DISCLAIMER: The most trustworthy information on this topic can be found on the Tor Project Wiki. Do not trust the advice on this blog if your life or well-being could be in danger. And you probably shouldn't trust Tor either. Or anyone.
Forcing all network traffic through Tor will hopefully reduce the chance of your anonymity being compromised by application-level issues that result in 'leaks'. Please note that the recommended way to browse the Internet anonymously is to use the Tor Browser Bundle, which is maintained by the Tor Project itself.
We will be using iptables to direct all DNS queries to the local Tor
DNSPort, which can then anonymously resolve domain
We will also redirect all TCP traffic to the Tor service's
TransPort, which acts as a transparent proxy.
There are some things to bear in mind. It doesn't matter how bullet-proof your firewall rules are, applications can still inadvertently leak information. Browser fingerprinting and personal information leaks can compromise your anonymous identity, while DNS leaks can reveal your IP address. The Tor Browser Bundle has some mitigations to prevent such leaks from occurring.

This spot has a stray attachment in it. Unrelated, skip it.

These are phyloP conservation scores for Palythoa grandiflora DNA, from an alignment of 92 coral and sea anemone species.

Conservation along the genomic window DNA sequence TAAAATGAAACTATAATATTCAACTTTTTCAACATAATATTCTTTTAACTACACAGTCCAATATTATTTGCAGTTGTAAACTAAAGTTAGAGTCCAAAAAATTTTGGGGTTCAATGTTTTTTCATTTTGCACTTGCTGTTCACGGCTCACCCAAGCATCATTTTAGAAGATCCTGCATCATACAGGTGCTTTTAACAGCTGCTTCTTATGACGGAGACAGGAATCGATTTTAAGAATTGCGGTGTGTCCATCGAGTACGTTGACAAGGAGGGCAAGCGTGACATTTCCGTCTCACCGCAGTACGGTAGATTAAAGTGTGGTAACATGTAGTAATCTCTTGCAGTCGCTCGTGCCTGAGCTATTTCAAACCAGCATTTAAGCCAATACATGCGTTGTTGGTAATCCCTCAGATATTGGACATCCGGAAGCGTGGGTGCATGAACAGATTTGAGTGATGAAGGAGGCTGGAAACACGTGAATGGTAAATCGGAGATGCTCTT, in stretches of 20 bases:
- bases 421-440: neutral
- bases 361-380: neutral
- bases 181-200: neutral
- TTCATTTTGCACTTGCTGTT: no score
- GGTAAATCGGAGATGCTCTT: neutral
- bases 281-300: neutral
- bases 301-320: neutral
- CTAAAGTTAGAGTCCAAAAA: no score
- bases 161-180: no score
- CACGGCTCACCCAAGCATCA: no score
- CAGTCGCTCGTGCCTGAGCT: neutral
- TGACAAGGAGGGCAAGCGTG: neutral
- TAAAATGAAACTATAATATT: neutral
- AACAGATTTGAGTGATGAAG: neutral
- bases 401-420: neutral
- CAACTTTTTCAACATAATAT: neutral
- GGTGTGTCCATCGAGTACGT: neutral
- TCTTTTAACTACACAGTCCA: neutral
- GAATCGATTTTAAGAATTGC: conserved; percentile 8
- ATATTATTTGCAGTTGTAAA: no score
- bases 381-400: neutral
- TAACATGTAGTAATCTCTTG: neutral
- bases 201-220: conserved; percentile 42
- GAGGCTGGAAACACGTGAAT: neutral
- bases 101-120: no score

First, add the following lines to your
AutomapHostsOnResolve 1 DNSPort 53530 TransPort 9040
Make sure Tor is allowed by SELinux to bind to the transparent proxy:
semanage port -a -t tor_port_t -p tcp 9040
Restart the Tor service:
systemctl restart tor.service
firewalld is the default firewall in Fedora. In order to use iptables instead, perform the following commands:
systemctl disable firewalld.service yum -y install iptables-services systemctl enable iptables.service ip6tables.service
Now we can load the firewall rules. I've added some explanatory comments to these rules, but you'll need some basic knowledge of iptables if you want to customize the rules to your own requirements.
wget https://jamielinux.com/pub/2013/iptables.tor.txt iptables-restore < iptables.tor.txt
Finally, navigate to https://check.torproject.org in your browser to check if everything is working.